Here's some more info about key persons:
    http://www.practicalpreschoolbooks.com/Content/Site120/FilesSamples/399KeyPersonApp_00000000208.pdf
    www.six.somerset.gov.uk/somerseteds/do_download.asp?did=24377
    We focus on 3 children per week, this way we can ensure each child is having their next steps planned for (we include parents in this too).

     
  4. I work in a two form entry unit, 60 fs1 (30 am then 30 pm) 60 fs2 and tried out key workers properly last year and think it was a great success! We are lucky on one hand because of the size of our unit we have a good number of staff so each key worker group had 10 children. The staff built fantastic personal relationships with the children in their group, children often sought out their key worker specifically to show them their achievements/share concerns. We worked it so for 10-15 mins before morning focus key worker groups would meet for news/circle time/sharing home link books etc, they would also be in the same groups for phonics. We are going to develop it this year giving key workers more time to develop learning journeys with the children, possibly sharing them during one key worker session a week. It was lovely to see at the end of last year the personal notes and gifts from parents specifically for key workers, they were obviously really valued [​IMG].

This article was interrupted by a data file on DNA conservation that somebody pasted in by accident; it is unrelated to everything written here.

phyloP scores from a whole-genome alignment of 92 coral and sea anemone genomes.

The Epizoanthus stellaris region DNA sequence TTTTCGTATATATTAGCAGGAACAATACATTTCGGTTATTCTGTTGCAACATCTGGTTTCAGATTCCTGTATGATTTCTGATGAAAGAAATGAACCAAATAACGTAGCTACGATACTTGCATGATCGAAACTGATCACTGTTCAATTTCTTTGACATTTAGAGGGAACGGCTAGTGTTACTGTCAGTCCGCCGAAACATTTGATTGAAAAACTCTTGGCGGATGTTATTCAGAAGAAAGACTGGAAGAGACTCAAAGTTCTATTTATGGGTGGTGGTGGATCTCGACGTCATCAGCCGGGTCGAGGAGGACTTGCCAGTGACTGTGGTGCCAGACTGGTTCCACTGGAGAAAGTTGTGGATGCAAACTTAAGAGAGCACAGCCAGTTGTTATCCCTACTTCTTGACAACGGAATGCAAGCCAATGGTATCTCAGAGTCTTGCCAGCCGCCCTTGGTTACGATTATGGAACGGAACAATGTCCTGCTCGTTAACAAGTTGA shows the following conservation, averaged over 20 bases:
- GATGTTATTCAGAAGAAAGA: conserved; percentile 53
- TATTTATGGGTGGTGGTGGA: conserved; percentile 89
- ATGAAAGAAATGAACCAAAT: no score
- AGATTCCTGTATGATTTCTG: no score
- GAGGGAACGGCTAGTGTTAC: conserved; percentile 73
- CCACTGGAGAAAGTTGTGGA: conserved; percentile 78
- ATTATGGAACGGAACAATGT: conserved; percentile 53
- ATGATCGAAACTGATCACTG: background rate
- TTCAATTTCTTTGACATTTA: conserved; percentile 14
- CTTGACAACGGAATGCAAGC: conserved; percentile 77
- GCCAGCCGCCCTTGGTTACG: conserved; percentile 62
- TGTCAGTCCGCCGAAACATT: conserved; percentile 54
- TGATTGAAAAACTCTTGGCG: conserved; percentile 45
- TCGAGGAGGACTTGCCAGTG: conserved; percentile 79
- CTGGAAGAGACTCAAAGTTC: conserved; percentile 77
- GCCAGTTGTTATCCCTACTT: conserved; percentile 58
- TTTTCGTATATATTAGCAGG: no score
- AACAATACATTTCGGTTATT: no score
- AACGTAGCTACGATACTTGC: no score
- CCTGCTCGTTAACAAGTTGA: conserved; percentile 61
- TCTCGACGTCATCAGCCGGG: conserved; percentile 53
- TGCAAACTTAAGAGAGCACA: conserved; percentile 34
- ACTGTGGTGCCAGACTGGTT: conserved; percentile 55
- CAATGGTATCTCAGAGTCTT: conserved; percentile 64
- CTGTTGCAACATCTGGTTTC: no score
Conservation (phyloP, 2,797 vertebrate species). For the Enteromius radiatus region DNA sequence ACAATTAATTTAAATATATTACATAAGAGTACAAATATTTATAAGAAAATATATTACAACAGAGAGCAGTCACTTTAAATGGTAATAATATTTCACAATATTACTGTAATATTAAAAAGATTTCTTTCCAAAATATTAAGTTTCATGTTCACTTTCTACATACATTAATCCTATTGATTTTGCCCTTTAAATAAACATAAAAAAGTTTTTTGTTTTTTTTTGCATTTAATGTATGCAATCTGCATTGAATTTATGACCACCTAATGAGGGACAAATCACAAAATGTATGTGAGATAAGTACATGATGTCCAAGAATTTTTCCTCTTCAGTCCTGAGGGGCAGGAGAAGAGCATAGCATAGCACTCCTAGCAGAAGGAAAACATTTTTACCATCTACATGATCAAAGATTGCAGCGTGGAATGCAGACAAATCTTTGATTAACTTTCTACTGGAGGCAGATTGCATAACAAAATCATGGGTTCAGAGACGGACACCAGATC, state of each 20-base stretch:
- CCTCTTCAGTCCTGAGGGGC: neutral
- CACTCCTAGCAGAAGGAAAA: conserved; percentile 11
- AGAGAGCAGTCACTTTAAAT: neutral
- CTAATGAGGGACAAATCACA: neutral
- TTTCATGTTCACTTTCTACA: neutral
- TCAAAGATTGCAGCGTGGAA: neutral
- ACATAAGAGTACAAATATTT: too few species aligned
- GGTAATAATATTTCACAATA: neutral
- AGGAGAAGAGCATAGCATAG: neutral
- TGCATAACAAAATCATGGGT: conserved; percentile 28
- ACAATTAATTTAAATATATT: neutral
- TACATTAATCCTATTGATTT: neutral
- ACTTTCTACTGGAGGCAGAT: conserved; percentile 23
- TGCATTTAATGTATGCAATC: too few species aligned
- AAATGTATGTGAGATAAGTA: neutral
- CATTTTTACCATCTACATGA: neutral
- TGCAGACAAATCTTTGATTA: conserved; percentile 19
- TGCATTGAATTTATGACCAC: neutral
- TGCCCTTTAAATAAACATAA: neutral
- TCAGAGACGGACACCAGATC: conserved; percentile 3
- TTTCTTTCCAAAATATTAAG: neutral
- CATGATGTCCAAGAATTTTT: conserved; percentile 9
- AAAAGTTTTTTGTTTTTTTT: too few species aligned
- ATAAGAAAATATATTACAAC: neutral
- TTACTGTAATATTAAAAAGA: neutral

We are also thinking about next steps more specifically this year too, it is hard with 120 next steps! Even though I have 30 children in my class I also observe and assess the 90 others when on cp/op! We use weekly meetings to discuss observations with all staff to hopefully group next steps as best as possible for the following week or two. Would love to hear how people manage next steps in large settings.
     
  5. Thank you for all your replies! I guess I will see how our head envisages it in his meeting this week!
    I think next steps are so hard in such a big setting, and this is something we failed miserably at last year! We also observe all 80-90 of our children during the CI time, and once a week we sit down and do all the learning journeys. At our meeting each week we have 5 minutes to discuss what the children have done but we don't really think where we should be taking this the following week. Any help or advice on this would be great!!
     
  6. swotter

    swotter New commenter

    Have a box in your weekly planning that has the children you are observing, (try to get through all children in a half term on a rota basis). Then have another box with the children you observed the previous week with the next steps/areas to focus on or develop etc that cropped up from the previous week's planning. You then need to plan these next steps into some of the activities. This could be in a group activity or an incidental child initiated activity. Evaluate what the children achieved.
    Keep it simple at the beginning and as you or your key worker gets to know the child then these can be more complicated.